• Teach us how to manage our diabetes independently and encourage us to take responsibility for our own health.

• Don't underestimate our fear of diabetic complications, even when our behaviours don't reflect it.

• But, sometimes we need reminding of the complications that can result from poor lifestyle habits!

What health professionals didn't prepare me for was the frustration I would experience in trying to achieve what I sometimes felt was the impossible: normal blood glucose levels. It sounded so easy in hospital, inject this, eat this, don't eat that, but in reality it became harder the older I got. Life became a choice between being different with normal blood sugars or sacrificing my health to fit in. The two rarely coincided. Occasionally I would do what was best for my diabetes, but more often than not I would ignore it and carry on regardless. Nobody prepared me for the emotional aspects of living with diabetes. Whether this was dealing with the guilt of missing blood sugar tests, eating things I was told not to or feeling like a failure when, despite following all the 'rules', my blood sugars seemed to have a mind of their own. What was the matter with me and my diabetes?

• Diabetes does not always take first priority in our lives, just as looking after your own health is not always your first priority. We need your support and encouragement to help keep diabetes on our agenda.

• Often our inability to achieve normal blood sugars can make us feel like failures. Try not to reinforce this with your body language and the words you use. For example, referring to abnormal blood glucose results as 'bad' is often interpreted as 'I am bad because I cannot achieve normal sugar levels'.

• Most people with diabetes wouldn't mind performing blood glucose tests and injections every day, as long as they were guaranteed normal blood glucose results. If only diabetes was this simple!

• When you are frustrated with our blood glucose results, try to imagine how frustrated we may feel.

Like life, living with diabetes has its ups and downs. Often, our lifestyle habits and those of our family are better than most, because of the information we have received from health professionals, particularly on diet and exercise. On a more serious note, the personal responsibility for blood glucose control can bring a rare level of maturity and dependability early on in life. Conversely, there are no holidays from diabetes and sometimes the juggling act of insulin, food, exercise and stress can feel draining, time-consuming and often difficult.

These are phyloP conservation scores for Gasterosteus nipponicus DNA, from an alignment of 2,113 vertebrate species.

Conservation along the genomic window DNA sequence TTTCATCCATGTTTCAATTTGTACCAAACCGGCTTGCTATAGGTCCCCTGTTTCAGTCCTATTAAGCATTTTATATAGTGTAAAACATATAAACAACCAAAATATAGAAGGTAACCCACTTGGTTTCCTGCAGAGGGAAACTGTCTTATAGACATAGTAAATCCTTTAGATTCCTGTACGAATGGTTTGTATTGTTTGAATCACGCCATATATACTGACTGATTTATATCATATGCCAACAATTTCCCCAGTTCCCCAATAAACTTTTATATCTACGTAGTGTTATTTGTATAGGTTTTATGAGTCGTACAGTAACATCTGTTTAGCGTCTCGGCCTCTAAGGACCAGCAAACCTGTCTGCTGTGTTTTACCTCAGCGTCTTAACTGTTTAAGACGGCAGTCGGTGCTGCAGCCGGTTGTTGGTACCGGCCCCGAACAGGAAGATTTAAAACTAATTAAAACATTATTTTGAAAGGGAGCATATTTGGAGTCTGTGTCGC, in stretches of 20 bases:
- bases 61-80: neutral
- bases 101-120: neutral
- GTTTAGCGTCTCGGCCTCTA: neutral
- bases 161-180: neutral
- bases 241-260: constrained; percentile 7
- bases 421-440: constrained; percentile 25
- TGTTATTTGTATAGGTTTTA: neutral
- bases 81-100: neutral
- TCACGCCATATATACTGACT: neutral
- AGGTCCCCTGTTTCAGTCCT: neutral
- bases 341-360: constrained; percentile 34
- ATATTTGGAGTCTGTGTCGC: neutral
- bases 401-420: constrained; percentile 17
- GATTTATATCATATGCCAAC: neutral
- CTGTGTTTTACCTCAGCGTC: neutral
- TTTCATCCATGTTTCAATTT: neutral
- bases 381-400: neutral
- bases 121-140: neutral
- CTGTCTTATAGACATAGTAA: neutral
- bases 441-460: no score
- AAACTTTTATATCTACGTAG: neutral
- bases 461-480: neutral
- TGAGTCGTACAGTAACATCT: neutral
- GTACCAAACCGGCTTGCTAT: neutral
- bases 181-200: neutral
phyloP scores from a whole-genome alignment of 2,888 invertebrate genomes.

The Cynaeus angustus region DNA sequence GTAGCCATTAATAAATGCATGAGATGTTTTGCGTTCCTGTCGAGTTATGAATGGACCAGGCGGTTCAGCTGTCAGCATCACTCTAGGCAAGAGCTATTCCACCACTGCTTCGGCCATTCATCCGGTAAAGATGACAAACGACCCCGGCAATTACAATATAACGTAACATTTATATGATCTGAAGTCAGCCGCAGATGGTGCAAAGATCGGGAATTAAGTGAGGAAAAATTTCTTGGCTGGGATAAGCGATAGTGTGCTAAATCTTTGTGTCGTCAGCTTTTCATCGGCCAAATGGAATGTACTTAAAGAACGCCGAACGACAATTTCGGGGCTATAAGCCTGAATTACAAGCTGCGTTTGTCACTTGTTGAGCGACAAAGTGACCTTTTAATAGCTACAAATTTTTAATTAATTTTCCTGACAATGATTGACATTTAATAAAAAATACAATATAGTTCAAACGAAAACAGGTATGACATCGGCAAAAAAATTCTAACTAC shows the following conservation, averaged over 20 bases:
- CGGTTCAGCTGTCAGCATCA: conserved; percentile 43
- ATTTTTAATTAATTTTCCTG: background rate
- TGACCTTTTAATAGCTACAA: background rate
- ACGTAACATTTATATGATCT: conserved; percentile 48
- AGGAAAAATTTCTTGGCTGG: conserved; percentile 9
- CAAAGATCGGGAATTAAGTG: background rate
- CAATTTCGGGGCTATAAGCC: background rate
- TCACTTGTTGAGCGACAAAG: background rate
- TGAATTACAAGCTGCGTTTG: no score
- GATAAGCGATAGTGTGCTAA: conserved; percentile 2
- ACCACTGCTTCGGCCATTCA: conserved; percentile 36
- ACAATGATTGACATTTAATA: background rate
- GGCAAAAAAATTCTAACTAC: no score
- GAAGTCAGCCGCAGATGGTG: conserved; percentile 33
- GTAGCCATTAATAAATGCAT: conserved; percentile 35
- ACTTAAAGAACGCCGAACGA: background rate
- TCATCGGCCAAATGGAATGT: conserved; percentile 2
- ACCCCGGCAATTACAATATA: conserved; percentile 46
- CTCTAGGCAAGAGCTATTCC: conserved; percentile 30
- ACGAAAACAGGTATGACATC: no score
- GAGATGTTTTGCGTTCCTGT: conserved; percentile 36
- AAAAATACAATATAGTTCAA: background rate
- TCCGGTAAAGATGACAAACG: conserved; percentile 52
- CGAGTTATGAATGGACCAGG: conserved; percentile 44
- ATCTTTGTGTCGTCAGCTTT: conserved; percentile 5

• Occasionally we need reminding of the positive aspects of living with diabetes.

• Sometimes, living with diabetes can feel very serious - try to laugh with us once in a while.

• Try not to make assumptions about us - we may all have diabetes, but we may cope and manage things in very different ways.

Since getting diabetes I have been privileged to meet some very talented health professionals. Sadly, I have also been disappointed by professionals who did little to help me. My first paediatrician literally jumped for joy and seemed more pleased than I was when my HbA1c's were near-normal. Occasionally I was lucky enough to see Joan, a paediatrician living some distance away, who I saw on and off into adulthood. She was very good at identifying the gaps in my diabetes management that other doctors never seemed to notice. For example, falsifying my blood glucose results when I didn't want anyone to know how 'bad' they were or when I simply wanted to pretend that I didn't have diabetes. Other doctors and dietitians appeared to be far removed from what it was like to live with diabetes, and I just couldn't connect with them. I don't doubt that they were fine professionals, but they seemed to operate to their own agenda without asking what was concerning me.

• We like you to share our enthusiasm when we achieve our goals but we also need your understanding and empathy when things aren't going so well.

• If you feel you are not getting anywhere with us, put the ball in our court by asking us where we need you to help.

• Just because we don't ask for help doesn't mean we don't need it.

• It may sound obvious, but remember to keep probing and asking questions until we find the best solutions to our diabetes-related problems.

• With your help, managing our diabetes can feel achievable.